Josephine Lee: Practice until you feel the language inside you

APRIL 3 – MAY 31, 2021

Curated by Tanya Gayer

Read the exhibition review written by Sara Lee Burd for BURNAWAY

This image has an empty alt attribute; its file name is I-Think-I-Canada-I-Know-I-Canada_1sm-1024x576.jpg
Josephine Lee, I think I Canada, I know I Canada, still from performance video, 13:21m, 2018

If you had to define your idea of home in one sentence, could you do it? Could you communicate how you belong and feel whole in this place as efficiently as possible?

In Josephine Lee’s exhibition, Practice until you feel the language inside you, the artist utilizes the tools of futility and humor to challenge the rules in which connection to environment, culture, and citizenship are established and known. Lee has taken up residence throughout the United States, South Korea, and is currently based in Canada within the unceded territory of the Coast Salish Peoples, including the territories of the Musqueam, Squamish, and Tsleil-Waututh Nations. Currently on view at Unrequited Leisure Gallery, Lee’s work I think I Canada I know I Canada, displays the artist with an oversized banner in a vast snowy landscape where she works towards and against displaying the banner in its entirety.

Named in partial reference to the children’s story about labor and ethics, The Little Engine That Could, Lee’s title of the video and performance work comments on the nature of language and how the mastery of it can be a disingenuous marker of cultural acceptance and inclusion within a national identity. Importantly, the title of the work, I think I Canada I know I Canada, is purposeful in its grammatical errors. To build upon this titling choice, as Lee runs across the scene from right to left in the video, the entirety of the banner and its text is never seen because the artist cannot quite run fast enough nor does she have the aid of wind or inclines within the landscape for the banner to fully take flight. Her communication thus remains intentionally unclear here too. To further obscure the text, Lee deliberately tangles with the banner and swings and arcs the fabric in quick gestures. Eventually, her movements slow and her exasperation is audible. Lee reckons with a symbolic form of lived experience in a landscape that has no distinct markers or vegetation to locate the artist in time and place; the transferability of the environment pivots Lee’s individual movements into actions that other bodies take on as well. Her labor in this ubiquitous location references more broadly the effort of immigrant communities to manifest acceptance in places they call home and the artist questions if language dexterity or hard work could ever usher true feelings of belonging.

Our guest curator, Tanya Gayer examines history-making processes embedded in archives, databases, governmental assimilation efforts, and algorithmic categorizations. She studies the records and stories involved with these entities to realize the impact they have in forming identity and culture.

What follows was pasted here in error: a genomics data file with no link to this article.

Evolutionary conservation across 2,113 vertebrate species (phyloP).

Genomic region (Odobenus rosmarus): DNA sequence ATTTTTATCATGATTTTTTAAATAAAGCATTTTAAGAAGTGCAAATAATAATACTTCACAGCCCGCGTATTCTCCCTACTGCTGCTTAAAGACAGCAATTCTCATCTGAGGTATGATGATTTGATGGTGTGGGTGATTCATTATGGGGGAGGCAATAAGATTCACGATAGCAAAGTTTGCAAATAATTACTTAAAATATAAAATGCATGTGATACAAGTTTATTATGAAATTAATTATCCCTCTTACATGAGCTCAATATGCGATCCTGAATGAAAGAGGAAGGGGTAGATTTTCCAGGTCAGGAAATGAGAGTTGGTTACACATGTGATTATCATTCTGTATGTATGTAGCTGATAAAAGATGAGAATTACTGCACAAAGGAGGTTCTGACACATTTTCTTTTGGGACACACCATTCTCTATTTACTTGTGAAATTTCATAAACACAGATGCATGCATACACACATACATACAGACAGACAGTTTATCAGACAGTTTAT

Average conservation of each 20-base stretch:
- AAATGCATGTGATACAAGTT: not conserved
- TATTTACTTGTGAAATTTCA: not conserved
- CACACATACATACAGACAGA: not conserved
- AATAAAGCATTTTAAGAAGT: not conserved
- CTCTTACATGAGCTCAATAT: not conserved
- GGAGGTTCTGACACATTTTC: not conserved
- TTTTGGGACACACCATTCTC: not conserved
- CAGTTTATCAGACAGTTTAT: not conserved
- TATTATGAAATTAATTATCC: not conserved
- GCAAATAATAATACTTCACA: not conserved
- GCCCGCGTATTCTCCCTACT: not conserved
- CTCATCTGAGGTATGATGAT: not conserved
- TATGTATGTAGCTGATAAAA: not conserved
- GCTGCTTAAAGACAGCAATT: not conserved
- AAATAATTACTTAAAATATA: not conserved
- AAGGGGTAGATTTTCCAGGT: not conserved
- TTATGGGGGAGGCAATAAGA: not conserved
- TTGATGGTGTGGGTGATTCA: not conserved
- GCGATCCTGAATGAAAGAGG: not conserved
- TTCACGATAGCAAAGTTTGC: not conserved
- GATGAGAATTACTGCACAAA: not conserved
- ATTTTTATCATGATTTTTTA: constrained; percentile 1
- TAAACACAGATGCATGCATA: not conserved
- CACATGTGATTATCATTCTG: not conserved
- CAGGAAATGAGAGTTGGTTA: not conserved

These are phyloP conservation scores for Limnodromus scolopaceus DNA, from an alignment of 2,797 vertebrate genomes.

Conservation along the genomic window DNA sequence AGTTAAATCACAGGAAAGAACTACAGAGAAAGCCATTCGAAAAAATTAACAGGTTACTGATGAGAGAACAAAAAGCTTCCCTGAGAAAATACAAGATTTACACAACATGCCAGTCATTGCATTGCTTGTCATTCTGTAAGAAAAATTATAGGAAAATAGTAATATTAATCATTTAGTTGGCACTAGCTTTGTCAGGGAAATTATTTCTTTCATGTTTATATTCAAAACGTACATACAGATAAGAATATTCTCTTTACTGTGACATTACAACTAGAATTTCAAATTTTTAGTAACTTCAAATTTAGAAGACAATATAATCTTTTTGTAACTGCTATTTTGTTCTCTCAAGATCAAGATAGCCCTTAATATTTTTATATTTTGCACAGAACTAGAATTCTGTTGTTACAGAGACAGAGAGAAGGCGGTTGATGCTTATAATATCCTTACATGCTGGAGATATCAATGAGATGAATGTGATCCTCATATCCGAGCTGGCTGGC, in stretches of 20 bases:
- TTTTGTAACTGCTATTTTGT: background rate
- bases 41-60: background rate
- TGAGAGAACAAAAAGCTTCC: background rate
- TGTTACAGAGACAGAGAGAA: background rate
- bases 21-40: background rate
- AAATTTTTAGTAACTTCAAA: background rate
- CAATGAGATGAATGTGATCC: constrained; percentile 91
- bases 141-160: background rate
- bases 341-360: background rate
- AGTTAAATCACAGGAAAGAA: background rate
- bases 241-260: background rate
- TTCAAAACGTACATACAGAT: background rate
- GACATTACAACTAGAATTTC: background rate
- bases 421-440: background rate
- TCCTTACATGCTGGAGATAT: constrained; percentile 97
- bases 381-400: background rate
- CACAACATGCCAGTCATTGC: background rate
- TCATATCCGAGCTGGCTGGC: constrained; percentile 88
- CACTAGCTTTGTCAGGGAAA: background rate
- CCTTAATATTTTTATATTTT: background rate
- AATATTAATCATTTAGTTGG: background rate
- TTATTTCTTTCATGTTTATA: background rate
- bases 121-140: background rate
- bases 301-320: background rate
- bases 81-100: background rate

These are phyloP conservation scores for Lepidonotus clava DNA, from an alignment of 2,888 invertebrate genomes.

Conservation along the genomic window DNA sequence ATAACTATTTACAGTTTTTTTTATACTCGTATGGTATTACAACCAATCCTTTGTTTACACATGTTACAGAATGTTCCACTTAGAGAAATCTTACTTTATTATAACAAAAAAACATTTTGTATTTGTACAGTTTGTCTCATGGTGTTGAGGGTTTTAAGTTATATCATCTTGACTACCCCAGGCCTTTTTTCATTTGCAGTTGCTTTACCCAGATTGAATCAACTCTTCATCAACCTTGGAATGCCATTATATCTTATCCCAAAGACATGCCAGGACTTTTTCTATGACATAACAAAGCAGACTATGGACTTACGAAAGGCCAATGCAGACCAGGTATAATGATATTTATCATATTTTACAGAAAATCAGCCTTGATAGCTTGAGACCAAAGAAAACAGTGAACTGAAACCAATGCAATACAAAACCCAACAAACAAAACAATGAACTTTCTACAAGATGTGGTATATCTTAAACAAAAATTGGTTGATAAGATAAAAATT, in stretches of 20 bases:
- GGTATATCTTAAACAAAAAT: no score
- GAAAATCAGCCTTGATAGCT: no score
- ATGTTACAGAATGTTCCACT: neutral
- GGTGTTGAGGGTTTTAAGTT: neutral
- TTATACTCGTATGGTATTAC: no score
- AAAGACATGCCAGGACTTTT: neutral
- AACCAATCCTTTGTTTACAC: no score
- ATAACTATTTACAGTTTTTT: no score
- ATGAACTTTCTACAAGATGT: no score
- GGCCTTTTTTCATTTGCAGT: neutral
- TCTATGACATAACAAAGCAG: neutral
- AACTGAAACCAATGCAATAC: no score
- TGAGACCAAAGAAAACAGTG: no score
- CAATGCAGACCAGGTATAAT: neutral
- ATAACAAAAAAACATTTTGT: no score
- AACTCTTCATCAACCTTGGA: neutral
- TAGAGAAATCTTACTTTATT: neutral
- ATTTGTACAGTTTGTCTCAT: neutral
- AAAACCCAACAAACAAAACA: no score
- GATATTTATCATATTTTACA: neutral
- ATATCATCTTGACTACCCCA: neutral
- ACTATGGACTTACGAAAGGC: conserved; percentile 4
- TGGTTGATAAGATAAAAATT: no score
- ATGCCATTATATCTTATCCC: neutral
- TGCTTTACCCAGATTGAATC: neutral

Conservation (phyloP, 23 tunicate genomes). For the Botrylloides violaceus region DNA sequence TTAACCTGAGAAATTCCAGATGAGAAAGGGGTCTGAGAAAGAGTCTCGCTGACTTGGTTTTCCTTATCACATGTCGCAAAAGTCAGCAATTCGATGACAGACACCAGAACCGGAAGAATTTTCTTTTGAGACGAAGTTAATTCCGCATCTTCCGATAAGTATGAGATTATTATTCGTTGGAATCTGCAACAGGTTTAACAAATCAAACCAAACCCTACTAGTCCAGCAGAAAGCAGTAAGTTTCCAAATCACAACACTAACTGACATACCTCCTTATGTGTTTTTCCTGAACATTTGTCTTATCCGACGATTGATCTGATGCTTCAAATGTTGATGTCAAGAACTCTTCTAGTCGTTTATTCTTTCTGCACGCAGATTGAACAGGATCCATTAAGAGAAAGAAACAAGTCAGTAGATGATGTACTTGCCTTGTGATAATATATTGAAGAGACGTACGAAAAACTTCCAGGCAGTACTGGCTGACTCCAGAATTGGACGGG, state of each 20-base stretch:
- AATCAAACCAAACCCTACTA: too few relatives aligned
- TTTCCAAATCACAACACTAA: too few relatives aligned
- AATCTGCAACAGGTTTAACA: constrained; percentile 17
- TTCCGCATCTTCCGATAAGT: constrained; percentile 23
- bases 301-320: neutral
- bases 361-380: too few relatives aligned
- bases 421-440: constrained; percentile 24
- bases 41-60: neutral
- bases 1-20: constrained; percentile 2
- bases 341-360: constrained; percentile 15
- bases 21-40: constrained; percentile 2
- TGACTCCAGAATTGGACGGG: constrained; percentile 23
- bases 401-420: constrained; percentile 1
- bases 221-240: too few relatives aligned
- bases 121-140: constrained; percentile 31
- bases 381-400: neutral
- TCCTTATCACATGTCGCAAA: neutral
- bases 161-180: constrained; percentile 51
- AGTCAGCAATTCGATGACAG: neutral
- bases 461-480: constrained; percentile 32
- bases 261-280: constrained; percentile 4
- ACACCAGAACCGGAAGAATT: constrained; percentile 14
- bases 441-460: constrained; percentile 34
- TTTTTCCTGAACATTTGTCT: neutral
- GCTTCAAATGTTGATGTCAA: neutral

For Gayer, Lee’s work utilizes the tools of futility and humor to challenge the rules in which connection to environment, culture, and citizenship are established and known. For this exhibition, Gayer has selected Lee’s video, I think I Canada I know I Canada, a performance that Lee says, “underscores the disjointed and oftentimes grammatically incorrect English of immigrant peoples and the fallacy of the title phrase in relation to identity and individuality.”

Artist Bio: Josephine Lee holds graduate and undergraduate degrees in science and fine arts. She is the recipient of a BC Arts Council Artist Scholarship Award, the University of British Columbia Medal for Fine Arts, and the President’s Scholarship for Parsons School of Design in New York. Lee has exhibited and curated shows in Vancouver and New York, as well as exhibited in Maine, Washington DC, and documenta 14 in Kassel, Germany. Recently, she was awarded the Oscar Kolin Fellowship, the Sparkbox Emerging Artist Residency, the Vera G. List Sculpture Award, and a Gail and Stephen A. Jarislowsky Outstanding Artist Award at the BANFF Centre for Arts and Creativity.

Curator Bio: Tanya Gayer is based in Oakland, CA. Her curatorial projects have been exhibited at Root Division; Hubbell Street Galleries; Sonoma Valley Museum of Art; The Internet Archive; Gray Area; CTRL + SHFT; among others. Her writing has been published in Daily Serving, in exhibition catalogs associated with the Marjorie Barrick Museum of Art; CULT Exhibitions; Holland Project; Pro Arts; and Wattis Institute for Contemporary Arts. Gayer has lectured at UC Santa Barbara, UC San Diego, California College of the Arts, and at the CODAME Art + Tech Festival #ARTOBOT. Gayer received her dual masters degree in Curatorial Practice and Visual + Critical Studies from California College of the Arts and her BFA from University of Nevada, Reno. She has contributed to programming and curatorial projects at institutions including Sonoma Valley Museum of Art, Brian Gross Fine Art, Soundwave, and San Francisco Museum of Modern Art, among others.